Princeton may be bringing an end to its decade-long era of “grade deflation.” If school administrators follow the advice of a new report released by a school committee charged with reviewing the University’s grading policies, Princeton could do away with “grade quotas” as early as October, The Daily Princetonian reported.
In its report, the “Ad Hoc Committee to Review Policies Regarding Assessment and Grading” summarized Princeton’s current policy thusly (the bolding is Newsweek’s):
In April 2004, the faculty adopted a grading policy that aimed to provide common grading standards across academic departments and to give students clear signals from their teachers about the difference between good work and their very best work. The policy recommended that, over time, each department award no more than 35% of A-range grades for course work and no more than 55% of A-range grades for junior and senior independent work.
In other words, no matter how good your work, if you weren’t in the top 35 percent, you weren’t getting an A. The policy was designed to curb “grade inflation” — that is, the trend wherein educational institutions are handing out more A+’s and A’s than ever before. “College student grades in the United States have been rising steadily since the 1960s,” wrote Diane Dean and Arthur Levine in The Washington Post in 2013. “In 1969, 7 percent of undergraduates had grades of A- or higher in contrast to 41 percent now. Similarly, grades of C or less have dropped from 25 percent to 5 percent.”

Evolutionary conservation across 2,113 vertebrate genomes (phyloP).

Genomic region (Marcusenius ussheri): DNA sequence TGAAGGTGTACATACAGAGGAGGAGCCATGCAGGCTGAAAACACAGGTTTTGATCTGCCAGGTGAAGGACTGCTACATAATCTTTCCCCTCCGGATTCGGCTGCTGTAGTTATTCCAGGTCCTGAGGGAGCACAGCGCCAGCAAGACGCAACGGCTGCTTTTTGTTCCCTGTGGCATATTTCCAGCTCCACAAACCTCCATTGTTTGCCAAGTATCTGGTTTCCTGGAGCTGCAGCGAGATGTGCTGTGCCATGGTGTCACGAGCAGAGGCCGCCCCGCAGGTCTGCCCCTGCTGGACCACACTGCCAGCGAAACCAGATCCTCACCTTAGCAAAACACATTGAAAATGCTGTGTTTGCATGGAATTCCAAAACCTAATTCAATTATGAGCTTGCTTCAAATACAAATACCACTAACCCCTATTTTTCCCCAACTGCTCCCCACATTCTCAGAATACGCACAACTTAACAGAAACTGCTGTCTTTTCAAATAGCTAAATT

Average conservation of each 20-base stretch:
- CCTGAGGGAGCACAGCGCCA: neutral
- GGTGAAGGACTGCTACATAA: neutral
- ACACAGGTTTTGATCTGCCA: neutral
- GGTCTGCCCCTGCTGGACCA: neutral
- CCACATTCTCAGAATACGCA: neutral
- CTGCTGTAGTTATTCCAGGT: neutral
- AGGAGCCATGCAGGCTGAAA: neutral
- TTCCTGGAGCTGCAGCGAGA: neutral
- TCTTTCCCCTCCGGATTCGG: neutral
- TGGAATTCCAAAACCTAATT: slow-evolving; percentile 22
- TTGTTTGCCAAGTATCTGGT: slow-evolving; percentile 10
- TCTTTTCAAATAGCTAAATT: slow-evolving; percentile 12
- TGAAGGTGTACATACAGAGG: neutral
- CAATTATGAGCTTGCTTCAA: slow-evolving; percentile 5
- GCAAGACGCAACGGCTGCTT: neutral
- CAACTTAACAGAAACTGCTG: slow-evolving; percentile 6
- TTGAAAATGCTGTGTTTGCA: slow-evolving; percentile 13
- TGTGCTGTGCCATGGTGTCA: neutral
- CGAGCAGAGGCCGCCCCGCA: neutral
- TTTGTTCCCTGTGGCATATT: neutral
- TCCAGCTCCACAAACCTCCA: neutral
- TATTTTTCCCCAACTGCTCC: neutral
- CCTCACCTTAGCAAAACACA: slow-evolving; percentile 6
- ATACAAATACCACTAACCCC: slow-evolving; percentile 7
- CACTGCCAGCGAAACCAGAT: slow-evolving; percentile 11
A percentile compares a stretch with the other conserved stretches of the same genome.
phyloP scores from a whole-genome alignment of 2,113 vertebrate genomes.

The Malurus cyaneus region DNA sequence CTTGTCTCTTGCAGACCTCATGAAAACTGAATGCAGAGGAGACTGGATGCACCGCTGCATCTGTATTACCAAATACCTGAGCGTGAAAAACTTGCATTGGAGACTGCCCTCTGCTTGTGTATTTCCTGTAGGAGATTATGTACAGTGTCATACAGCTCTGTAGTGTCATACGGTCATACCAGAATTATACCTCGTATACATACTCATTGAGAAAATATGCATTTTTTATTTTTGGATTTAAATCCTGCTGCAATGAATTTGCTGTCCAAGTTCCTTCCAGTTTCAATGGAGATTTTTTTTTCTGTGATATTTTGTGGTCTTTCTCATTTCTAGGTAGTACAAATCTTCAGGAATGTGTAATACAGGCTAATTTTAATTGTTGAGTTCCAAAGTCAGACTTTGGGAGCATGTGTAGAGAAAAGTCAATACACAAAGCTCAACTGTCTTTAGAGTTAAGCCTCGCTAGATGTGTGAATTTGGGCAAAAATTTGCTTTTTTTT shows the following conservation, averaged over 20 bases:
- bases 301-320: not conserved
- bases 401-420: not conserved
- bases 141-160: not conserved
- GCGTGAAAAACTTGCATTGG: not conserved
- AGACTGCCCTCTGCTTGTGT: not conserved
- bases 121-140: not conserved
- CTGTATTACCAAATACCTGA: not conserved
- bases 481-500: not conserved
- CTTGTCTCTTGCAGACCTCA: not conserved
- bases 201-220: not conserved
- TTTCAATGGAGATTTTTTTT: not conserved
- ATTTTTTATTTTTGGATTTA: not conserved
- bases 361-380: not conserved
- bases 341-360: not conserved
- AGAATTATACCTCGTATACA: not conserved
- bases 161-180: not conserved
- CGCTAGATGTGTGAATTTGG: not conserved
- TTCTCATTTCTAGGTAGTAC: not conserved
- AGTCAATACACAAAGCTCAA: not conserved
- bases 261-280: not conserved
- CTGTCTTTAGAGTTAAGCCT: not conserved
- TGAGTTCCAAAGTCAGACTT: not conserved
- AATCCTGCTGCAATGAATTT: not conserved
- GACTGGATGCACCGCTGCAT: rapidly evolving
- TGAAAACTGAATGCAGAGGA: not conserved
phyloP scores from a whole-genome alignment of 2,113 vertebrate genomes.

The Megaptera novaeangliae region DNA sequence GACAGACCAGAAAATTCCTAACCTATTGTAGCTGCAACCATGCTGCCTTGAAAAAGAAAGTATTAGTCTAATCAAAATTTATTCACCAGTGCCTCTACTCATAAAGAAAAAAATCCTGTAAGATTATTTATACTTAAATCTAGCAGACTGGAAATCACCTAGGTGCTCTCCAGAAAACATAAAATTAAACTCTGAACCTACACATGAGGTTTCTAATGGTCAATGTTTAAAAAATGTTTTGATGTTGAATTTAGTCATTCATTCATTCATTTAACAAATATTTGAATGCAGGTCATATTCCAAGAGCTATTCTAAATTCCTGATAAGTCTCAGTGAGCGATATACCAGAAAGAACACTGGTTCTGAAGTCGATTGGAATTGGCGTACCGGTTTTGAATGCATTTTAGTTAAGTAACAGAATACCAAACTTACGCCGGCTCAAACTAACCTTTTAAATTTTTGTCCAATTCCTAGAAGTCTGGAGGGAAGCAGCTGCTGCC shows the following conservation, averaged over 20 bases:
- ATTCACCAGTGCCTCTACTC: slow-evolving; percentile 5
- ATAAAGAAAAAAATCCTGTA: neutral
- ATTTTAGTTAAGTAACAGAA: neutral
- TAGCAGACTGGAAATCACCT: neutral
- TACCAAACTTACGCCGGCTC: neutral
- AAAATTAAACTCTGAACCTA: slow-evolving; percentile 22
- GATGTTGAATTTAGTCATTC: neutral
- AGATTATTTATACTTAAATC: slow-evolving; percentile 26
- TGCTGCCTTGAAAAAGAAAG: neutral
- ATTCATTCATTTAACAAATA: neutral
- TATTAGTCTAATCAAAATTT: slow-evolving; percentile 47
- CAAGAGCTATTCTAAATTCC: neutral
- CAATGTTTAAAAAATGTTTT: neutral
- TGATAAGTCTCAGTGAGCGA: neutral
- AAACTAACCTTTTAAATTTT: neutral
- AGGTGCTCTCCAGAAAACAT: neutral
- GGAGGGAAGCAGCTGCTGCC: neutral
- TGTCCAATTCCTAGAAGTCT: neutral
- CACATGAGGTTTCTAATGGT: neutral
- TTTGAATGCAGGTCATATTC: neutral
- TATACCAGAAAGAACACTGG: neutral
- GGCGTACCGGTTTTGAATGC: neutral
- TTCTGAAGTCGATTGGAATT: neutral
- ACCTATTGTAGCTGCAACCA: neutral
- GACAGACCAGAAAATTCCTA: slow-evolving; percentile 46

While many worry that the practice of never giving “bad” grades is thinning the collective skins of America’s college graduates, Princeton’s current student body was none too pleased with the school’s 2004 policy change. A study conducted by Princeton’s student government in 2009 found that 32 percent of undergraduates said the school’s grading policy was their “top source of unhappiness,” The New York Times said.
The committee’s report agreed that the school’s policy puts undue stress on Princeton students, saying, “One of the negative side effects of the grading policy has been its contribution — in perception at least — to the anxiety about grades and indeed about themselves that many students experience while at Princeton.”
But the committee was quick to note that “an optimal level of anxiety is essential for performing to the best of one’s ability on academic work.”
University President Christopher Eisgruber expressed support for the committee’s findings, but the ultimate decision is up to the Faculty Committee on Examinations and Standing. Whether Princeton will produce fewer zombies as a result of the change remains to be seen.